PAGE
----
The court concluded that “by taking these actions, Murdock and Carter deprived the Committee of the ability to negotiate on a fully informed basis and potentially say no to the Merger.” The court found that Murdock and Carter likewise deprived the stockholders of their ability to consider the merger on a fully informed basis and potentially vote it down as a result of the nondisclosure of critical information bearing on value, and that Murdock and Carter’s conduct throughout the committee process, as well as their credibility problems at trial, demonstrated that their actions were not incorrect or inadvertent, but rather intentional and in bad faith. The court went so far as to find that Carter “engaged in fraud,” which “rendered useless and ineffective the highly commendable efforts of the Committee and its advisors to negotiate a fair transaction that they subjectively believed was in the best interests of Dole’s stockholders.” Even though the court found that the special committee and its financial advisor acted “with integrity,” and a majority of minority stockholders approved the merger, “what the Committee could not overcome, what the stockholder vote could not cleanse, and what even an arguably fair price does not immunize, is fraud.” Thus, the court found that Murdock and Carter were liable for breaches of fiduciary duty — Murdock in his capacity as controlling stockholder and a Dole director, and Carter in his capacity as a Dole director and an officer. The court found that the exculpatory provision in Dole’s charter did not apply to Murdock in his capacity as controller, and as a director, did not exculpate him because he acted in bad faith. Likewise, because Carter acted in bad faith in his capacity as a Dole director, the exculpatory provision did not apply to him. Moreover, the exculpatory provision did not apply to Carter when acting in his capacity as an officer.

The court found that stockholders were not limited to a remedy of fair price, but were rather “entitled to a fairer price designed to eliminate the ability of the defendants to profit from their breaches of the duty of loyalty.” The court found that damages of $2.74 per share over the deal price were appropriate and awarded a total of $148 million in damages assessed against Murdock, his entity DCF Holdings LLC and Carter, with pre- and post-judgment interest compounded quarterly.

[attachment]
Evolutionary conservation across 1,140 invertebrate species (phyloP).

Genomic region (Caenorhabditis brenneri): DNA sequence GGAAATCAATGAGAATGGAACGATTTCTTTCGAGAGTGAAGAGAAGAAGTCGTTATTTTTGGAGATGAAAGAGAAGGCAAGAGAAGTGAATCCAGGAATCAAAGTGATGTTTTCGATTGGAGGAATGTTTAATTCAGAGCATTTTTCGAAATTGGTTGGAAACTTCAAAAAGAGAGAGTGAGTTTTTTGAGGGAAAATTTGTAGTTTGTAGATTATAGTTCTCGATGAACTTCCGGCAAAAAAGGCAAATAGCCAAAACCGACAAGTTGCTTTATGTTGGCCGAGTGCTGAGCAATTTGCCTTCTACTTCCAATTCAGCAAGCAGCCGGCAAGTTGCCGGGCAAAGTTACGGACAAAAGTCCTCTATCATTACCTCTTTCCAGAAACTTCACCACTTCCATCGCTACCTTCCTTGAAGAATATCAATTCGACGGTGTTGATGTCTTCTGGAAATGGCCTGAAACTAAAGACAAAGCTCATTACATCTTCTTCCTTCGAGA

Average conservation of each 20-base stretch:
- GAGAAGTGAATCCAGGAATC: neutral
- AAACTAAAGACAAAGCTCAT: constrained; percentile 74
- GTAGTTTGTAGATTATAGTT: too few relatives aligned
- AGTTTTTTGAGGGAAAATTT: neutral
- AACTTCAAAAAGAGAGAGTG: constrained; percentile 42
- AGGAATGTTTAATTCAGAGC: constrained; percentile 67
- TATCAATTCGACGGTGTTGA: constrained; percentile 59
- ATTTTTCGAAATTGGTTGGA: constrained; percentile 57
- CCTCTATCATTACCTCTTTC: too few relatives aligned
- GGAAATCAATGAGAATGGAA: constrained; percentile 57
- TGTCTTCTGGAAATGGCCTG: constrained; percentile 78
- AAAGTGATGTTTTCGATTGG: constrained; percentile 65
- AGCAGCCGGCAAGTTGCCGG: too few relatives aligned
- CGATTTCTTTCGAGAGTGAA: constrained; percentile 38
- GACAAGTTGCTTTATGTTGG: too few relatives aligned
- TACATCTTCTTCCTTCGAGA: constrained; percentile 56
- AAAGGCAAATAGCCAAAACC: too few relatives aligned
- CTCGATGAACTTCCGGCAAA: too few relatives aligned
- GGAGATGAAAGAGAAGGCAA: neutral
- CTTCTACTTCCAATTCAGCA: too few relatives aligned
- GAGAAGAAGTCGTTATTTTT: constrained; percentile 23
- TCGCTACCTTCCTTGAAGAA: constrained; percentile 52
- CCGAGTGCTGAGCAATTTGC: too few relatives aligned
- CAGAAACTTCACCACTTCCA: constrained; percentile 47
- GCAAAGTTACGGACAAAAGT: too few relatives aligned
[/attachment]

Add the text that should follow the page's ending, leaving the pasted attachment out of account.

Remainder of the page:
However, the court found that there was no evidence that the remaining directors acted disloyally or in bad faith, and they were therefore entitled to exculpation under Dole’s charter.

The court also found that Murdock’s financial advisor and lead financing source in connection with the take-private transaction was not liable on an aiding and abetting theory. The court noted that the financial advisor previously had served as advisor to Dole in connection with a strategic business review and “acted improperly by favoring Murdock and treating him as the bank’s real client in transactions before the Merger, even when [it] was officially representing Dole.” However, the court concluded that Murdock's financial advisor “did not participate knowingly in the breaches that led to liability” against Murdock and Carter in this case.

Conclusions and Takeaways

There are a number of important takeaways for practitioners from this opinion.

  • One clear message the court is sending is that the substance, not just the form, of the process matters, and the court will closely scrutinize the underlying facts to determine the application of the business judgment rule to a controller take-private transaction under MFW.
  • Moreover, committees of independent directors should have capable, experienced legal and financial advisors to guide them through a process involving a management buyout or controlling stockholder, taking appropriate steps to mitigate conflicts and to seek to obtain relevant information to inform careful action.
  • Dole highlights the pitfalls of an important, but sometimes overlooked, corporate governance principle — namely, that officers and members of management owe fiduciary duties to the company and its stockholders generally and not to a controlling stockholder specifically or to more senior officers. If a committee asks for information, an officer has a duty to provide truthful and complete information, particularly accurate and up-to-date financial information about the company’s performance.